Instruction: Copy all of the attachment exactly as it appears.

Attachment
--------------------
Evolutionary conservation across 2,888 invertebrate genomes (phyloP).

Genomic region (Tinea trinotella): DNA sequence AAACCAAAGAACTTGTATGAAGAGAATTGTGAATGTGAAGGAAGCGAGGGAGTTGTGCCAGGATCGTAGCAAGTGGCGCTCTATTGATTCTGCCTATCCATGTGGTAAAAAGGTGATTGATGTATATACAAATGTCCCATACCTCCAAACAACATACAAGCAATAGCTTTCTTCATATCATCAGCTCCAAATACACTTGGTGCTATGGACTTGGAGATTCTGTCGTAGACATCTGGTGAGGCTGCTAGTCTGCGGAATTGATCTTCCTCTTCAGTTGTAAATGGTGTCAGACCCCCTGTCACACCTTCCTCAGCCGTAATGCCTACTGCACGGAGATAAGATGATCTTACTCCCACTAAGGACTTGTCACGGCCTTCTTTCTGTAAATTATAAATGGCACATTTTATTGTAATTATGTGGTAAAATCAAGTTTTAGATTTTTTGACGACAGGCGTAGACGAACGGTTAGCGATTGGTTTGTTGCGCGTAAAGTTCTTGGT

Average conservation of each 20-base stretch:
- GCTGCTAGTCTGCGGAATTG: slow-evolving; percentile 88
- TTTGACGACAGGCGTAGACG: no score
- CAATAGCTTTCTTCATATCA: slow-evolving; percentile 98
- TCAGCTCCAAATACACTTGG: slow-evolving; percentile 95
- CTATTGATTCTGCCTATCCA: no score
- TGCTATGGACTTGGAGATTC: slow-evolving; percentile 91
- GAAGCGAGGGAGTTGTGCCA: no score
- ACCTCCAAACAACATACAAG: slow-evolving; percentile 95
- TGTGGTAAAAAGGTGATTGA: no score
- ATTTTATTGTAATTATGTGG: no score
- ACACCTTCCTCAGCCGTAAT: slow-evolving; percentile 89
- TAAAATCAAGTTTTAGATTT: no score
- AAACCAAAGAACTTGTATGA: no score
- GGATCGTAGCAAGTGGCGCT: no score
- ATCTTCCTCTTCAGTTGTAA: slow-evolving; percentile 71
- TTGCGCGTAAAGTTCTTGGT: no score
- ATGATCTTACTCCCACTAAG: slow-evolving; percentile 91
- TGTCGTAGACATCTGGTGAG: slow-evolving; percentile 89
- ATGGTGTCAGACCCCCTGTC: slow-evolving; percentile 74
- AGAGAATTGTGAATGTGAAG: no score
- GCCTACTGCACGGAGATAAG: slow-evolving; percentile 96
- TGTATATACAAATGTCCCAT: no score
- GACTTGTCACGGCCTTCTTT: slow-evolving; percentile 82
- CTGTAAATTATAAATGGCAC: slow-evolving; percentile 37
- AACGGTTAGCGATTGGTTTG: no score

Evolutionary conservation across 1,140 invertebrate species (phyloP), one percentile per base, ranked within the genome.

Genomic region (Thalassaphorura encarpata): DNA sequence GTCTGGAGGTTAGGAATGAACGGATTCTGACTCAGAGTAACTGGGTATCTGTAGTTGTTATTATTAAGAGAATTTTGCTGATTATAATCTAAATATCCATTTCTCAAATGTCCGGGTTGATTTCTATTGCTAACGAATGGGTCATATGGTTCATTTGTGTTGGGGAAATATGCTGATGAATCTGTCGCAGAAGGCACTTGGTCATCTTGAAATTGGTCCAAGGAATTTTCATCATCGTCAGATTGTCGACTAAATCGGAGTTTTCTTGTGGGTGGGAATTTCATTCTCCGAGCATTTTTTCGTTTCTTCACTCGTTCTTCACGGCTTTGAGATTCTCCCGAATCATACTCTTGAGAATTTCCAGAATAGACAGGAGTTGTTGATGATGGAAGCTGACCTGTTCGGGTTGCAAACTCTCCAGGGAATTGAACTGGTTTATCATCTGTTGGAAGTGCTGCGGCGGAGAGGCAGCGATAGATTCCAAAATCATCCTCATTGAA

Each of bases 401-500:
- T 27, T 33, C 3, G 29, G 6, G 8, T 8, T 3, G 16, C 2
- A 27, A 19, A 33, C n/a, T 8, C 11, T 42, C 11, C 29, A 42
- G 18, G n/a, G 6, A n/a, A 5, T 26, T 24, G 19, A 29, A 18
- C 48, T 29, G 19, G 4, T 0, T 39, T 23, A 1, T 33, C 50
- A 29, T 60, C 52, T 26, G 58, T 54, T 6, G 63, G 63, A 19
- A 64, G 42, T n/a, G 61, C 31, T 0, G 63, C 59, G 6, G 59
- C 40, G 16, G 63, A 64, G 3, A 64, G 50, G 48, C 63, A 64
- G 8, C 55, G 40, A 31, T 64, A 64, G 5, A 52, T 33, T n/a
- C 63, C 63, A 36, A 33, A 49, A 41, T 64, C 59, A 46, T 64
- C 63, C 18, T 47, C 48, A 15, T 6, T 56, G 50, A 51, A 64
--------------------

Evolutionary conservation across 2,888 invertebrate genomes (phyloP).

Genomic region (Tinea trinotella): DNA sequence AAACCAAAGAACTTGTATGAAGAGAATTGTGAATGTGAAGGAAGCGAGGGAGTTGTGCCAGGATCGTAGCAAGTGGCGCTCTATTGATTCTGCCTATCCATGTGGTAAAAAGGTGATTGATGTATATACAAATGTCCCATACCTCCAAACAACATACAAGCAATAGCTTTCTTCATATCATCAGCTCCAAATACACTTGGTGCTATGGACTTGGAGATTCTGTCGTAGACATCTGGTGAGGCTGCTAGTCTGCGGAATTGATCTTCCTCTTCAGTTGTAAATGGTGTCAGACCCCCTGTCACACCTTCCTCAGCCGTAATGCCTACTGCACGGAGATAAGATGATCTTACTCCCACTAAGGACTTGTCACGGCCTTCTTTCTGTAAATTATAAATGGCACATTTTATTGTAATTATGTGGTAAAATCAAGTTTTAGATTTTTTGACGACAGGCGTAGACGAACGGTTAGCGATTGGTTTGTTGCGCGTAAAGTTCTTGGT

Average conservation of each 20-base stretch:
- GCTGCTAGTCTGCGGAATTG: slow-evolving; percentile 88
- TTTGACGACAGGCGTAGACG: no score
- CAATAGCTTTCTTCATATCA: slow-evolving; percentile 98
- TCAGCTCCAAATACACTTGG: slow-evolving; percentile 95
- CTATTGATTCTGCCTATCCA: no score
- TGCTATGGACTTGGAGATTC: slow-evolving; percentile 91
- GAAGCGAGGGAGTTGTGCCA: no score
- ACCTCCAAACAACATACAAG: slow-evolving; percentile 95
- TGTGGTAAAAAGGTGATTGA: no score
- ATTTTATTGTAATTATGTGG: no score
- ACACCTTCCTCAGCCGTAAT: slow-evolving; percentile 89
- TAAAATCAAGTTTTAGATTT: no score
- AAACCAAAGAACTTGTATGA: no score
- GGATCGTAGCAAGTGGCGCT: no score
- ATCTTCCTCTTCAGTTGTAA: slow-evolving; percentile 71
- TTGCGCGTAAAGTTCTTGGT: no score
- ATGATCTTACTCCCACTAAG: slow-evolving; percentile 91
- TGTCGTAGACATCTGGTGAG: slow-evolving; percentile 89
- ATGGTGTCAGACCCCCTGTC: slow-evolving; percentile 74
- AGAGAATTGTGAATGTGAAG: no score
- GCCTACTGCACGGAGATAAG: slow-evolving; percentile 96
- TGTATATACAAATGTCCCAT: no score
- GACTTGTCACGGCCTTCTTT: slow-evolving; percentile 82
- CTGTAAATTATAAATGGCAC: slow-evolving; percentile 37
- AACGGTTAGCGATTGGTTTG: no score

Evolutionary conservation across 1,140 invertebrate species (phyloP), one percentile per base, ranked within the genome.

Genomic region (Thalassaphorura encarpata): DNA sequence GTCTGGAGGTTAGGAATGAACGGATTCTGACTCAGAGTAACTGGGTATCTGTAGTTGTTATTATTAAGAGAATTTTGCTGATTATAATCTAAATATCCATTTCTCAAATGTCCGGGTTGATTTCTATTGCTAACGAATGGGTCATATGGTTCATTTGTGTTGGGGAAATATGCTGATGAATCTGTCGCAGAAGGCACTTGGTCATCTTGAAATTGGTCCAAGGAATTTTCATCATCGTCAGATTGTCGACTAAATCGGAGTTTTCTTGTGGGTGGGAATTTCATTCTCCGAGCATTTTTTCGTTTCTTCACTCGTTCTTCACGGCTTTGAGATTCTCCCGAATCATACTCTTGAGAATTTCCAGAATAGACAGGAGTTGTTGATGATGGAAGCTGACCTGTTCGGGTTGCAAACTCTCCAGGGAATTGAACTGGTTTATCATCTGTTGGAAGTGCTGCGGCGGAGAGGCAGCGATAGATTCCAAAATCATCCTCATTGAA

Each of bases 401-500:
- T 27, T 33, C 3, G 29, G 6, G 8, T 8, T 3, G 16, C 2
- A 27, A 19, A 33, C n/a, T 8, C 11, T 42, C 11, C 29, A 42
- G 18, G n/a, G 6, A n/a, A 5, T 26, T 24, G 19, A 29, A 18
- C 48, T 29, G 19, G 4, T 0, T 39, T 23, A 1, T 33, C 50
- A 29, T 60, C 52, T 26, G 58, T 54, T 6, G 63, G 63, A 19
- A 64, G 42, T n/a, G 61, C 31, T 0, G 63, C 59, G 6, G 59
- C 40, G 16, G 63, A 64, G 3, A 64, G 50, G 48, C 63, A 64
- G 8, C 55, G 40, A 31, T 64, A 64, G 5, A 52, T 33, T n/a
- C 63, C 63, A 36, A 33, A 49, A 41, T 64, C 59, A 46, T 64
- C 63, C 18, T 47, C 48, A 15, T 6, T 56, G 50, A 51, A 64